Source: Company data, Morgan Stanley Research

100% 69%

77 3,639 914 386 5,016

41 1,915 481 203 2,640

25 1,195 300 127 1,647

100% 69%

56 699 755 5,771

30 368 397 3,037

18 229 248 1,895

Exhibit 28

Capricorn NAV Summary
Capricorn Co Interest (%) WI Rem Reserves (2P, mboe) Ent Rem Reserves (2P, mboe) ($/ ent bbl) ($m) (£m) (p/share) NPV NPV NPV NPV

Commercial Reserves Sangu Commercial Reserves (Net debt)/cash end 2006 Overheads Capricorn - Core value Risked Upside

Area/Country Bangladesh

75%

18 18

10 10

11.7 11.7

117 117 (40) 0

62 62 (21) 0 41

38 38 (13) 0 25

18 Risk Co Factor Interest % (%) Bangladesh Bangladesh 13% 13% 75% 75% WI Rem Reserves (2P, mboe) 2 6 9

10 Ent Rem NPV Reserves (2P, mboe) ($/ ent bbl) 1.2 3 4 10.5 10.5

77

NPV ($m) 12 33 45

Risked NPV NPV (£m) (p/share) 6 17 24 4 11 15

Exploration (E) Hatia Magnama Bangladesh Development & Appraisal (D&A) Sangu south Sangu - 10 Total Risked Development Risked Upside (E, D & A) Capricorn NAV (Core + Risked upside)
Source: Morgan Stanley Research estimates

Bangladesh Bangladesh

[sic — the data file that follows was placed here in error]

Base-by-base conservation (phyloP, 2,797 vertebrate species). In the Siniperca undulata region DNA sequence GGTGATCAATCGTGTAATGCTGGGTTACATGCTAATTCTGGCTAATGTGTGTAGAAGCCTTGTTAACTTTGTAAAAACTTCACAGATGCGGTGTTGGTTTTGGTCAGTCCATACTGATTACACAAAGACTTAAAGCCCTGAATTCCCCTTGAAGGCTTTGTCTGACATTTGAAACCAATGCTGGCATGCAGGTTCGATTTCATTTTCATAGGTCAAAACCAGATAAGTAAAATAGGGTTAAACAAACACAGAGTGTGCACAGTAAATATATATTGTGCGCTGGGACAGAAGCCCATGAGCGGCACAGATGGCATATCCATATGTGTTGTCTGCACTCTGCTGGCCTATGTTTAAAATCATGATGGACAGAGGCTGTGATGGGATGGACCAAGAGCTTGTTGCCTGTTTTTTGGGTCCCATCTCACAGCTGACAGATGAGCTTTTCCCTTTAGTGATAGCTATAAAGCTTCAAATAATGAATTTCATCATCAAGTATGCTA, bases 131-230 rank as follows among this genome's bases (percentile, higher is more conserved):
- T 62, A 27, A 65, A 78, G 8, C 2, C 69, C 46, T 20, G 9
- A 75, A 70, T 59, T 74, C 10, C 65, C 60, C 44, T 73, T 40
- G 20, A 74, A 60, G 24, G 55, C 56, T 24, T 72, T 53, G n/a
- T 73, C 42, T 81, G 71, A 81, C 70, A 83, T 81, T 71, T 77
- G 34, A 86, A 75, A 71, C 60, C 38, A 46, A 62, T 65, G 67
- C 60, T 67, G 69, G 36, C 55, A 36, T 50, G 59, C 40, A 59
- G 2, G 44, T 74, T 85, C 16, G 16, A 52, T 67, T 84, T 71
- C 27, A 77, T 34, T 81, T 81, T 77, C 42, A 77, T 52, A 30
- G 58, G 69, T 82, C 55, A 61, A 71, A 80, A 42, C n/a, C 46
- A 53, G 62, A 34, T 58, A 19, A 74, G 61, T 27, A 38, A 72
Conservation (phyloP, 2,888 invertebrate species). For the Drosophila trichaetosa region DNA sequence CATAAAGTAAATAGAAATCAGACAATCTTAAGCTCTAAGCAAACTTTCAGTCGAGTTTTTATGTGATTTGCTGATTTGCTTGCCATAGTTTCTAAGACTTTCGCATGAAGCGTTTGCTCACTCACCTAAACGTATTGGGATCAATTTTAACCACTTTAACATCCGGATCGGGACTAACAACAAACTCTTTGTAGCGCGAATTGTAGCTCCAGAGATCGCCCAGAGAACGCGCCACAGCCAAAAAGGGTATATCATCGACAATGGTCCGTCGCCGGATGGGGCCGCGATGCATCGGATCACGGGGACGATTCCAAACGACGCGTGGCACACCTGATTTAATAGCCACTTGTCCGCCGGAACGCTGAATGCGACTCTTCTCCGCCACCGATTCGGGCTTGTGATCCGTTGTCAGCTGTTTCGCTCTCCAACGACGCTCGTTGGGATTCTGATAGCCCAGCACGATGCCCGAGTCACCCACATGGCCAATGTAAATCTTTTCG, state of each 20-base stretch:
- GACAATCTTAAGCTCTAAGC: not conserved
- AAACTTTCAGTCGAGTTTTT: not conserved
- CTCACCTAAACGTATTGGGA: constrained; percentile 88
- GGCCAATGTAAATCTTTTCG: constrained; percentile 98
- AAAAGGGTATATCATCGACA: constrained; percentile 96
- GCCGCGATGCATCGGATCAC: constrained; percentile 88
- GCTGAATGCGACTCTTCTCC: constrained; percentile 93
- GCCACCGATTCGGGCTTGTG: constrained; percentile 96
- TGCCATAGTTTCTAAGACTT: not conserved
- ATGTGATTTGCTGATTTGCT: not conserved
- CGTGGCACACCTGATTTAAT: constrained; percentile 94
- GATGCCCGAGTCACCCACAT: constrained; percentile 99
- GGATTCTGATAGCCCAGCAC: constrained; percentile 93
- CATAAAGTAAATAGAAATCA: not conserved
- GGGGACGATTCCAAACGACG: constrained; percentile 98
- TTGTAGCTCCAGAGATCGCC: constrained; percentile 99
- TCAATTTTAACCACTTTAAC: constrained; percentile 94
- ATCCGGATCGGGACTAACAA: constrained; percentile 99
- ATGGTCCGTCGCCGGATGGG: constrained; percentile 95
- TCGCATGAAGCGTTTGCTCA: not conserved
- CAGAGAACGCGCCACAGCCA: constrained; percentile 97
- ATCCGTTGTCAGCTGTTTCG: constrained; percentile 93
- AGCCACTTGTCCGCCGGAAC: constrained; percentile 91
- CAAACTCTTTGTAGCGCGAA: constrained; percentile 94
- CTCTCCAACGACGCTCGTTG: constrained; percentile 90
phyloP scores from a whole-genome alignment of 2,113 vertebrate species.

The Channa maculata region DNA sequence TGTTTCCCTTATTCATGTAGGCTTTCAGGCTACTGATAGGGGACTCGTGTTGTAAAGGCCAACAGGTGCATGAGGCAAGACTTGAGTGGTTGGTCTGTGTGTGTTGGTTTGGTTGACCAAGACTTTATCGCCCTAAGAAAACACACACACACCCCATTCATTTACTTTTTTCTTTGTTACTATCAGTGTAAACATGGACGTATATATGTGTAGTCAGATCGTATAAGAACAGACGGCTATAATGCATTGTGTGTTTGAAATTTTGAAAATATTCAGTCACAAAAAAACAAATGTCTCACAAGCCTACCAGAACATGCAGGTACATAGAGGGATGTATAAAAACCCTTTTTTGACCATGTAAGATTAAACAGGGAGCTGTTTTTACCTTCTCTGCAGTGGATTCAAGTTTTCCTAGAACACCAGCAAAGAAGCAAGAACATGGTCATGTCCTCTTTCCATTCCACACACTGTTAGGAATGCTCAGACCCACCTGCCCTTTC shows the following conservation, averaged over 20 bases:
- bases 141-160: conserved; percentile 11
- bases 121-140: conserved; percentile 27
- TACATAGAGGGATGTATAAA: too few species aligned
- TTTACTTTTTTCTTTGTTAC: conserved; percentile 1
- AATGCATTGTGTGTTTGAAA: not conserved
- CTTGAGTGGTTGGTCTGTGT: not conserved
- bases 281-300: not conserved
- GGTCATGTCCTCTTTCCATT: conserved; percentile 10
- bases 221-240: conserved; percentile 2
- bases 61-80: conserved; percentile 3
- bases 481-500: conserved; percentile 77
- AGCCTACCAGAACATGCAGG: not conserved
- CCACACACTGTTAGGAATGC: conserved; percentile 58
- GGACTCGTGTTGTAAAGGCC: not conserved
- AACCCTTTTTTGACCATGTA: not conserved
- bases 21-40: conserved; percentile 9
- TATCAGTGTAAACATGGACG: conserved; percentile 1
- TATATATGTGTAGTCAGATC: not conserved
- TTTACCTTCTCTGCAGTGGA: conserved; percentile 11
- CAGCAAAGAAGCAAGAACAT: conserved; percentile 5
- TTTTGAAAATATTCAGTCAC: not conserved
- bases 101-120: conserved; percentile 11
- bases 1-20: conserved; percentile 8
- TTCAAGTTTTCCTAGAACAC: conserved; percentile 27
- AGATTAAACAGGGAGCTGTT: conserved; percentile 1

13% 13%

75% 75%

2 1 2 11 28

0.8 0 1 5 15

10.5 10.5

8 3 11 56 133

4 2 6 30 70

3 1 4 18 44

23

MORGAN March 22, 2007 Oil & Gas

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Exhibit 29

Cairn India NAV Summary
Cairn India Co Interest (%) WI Rem Reserves (2P, mboe) Ent Rem Reserves (2P, mboe) ($/ ent bbl) ($m) (Rs m) (Rs /share) NPV NPV NPV NPV

Field Ravva Lakshimi Gauri Mangala, Aishwariya & Bhagyam Saraswati and Raageshwari Reserves (Net debt)/cash end 2006 Overheads Cairn India - Core value Risked Upside

Area/Country East India West India West India Rajasthan, India Rajasthan, India

22.5% 40% 40% 70% 70%

24 2 4 437 31 498

11 2 4 295 20 332

12.3 12.6 10.4 14.6 12.6 14.3

132 5,873 20 912 45 2,026 4,299 191,754 252 11,237 4,749 211,803 525 0 23,415 0

3 1 1 108 6 119 13 0 132

498 Risk Co Factor Interest % (%) India India 20% 13% 70% 10% WI Rem Reserves (2P, mboe) 21 31 52

332 Ent Rem NPV Reserves (2P, mboe) ($/ ent bbl) 14 15 29 11.1 7.0

5,274 235,218

NPV ($m) 154 107 261

Risked NPV NPV (Rs m)(Rs /share) 6,847 4,781 11,627 4 3 7

Exploration (E) Other exploration (Ravva, N-I) KG basin Total Risked Exploration Development & Appraisal (D&A) M, Aishwariya & Bhagyam (EOR) V&V, Kameshwari, Guda & N-R Mangala, Aishwariya & Bhagyam (RF) Total Risked Development Risked Upside (E, D & A) Cairn India NAV (Core + Risked upside)
Source: Morgan Stanley Research estimates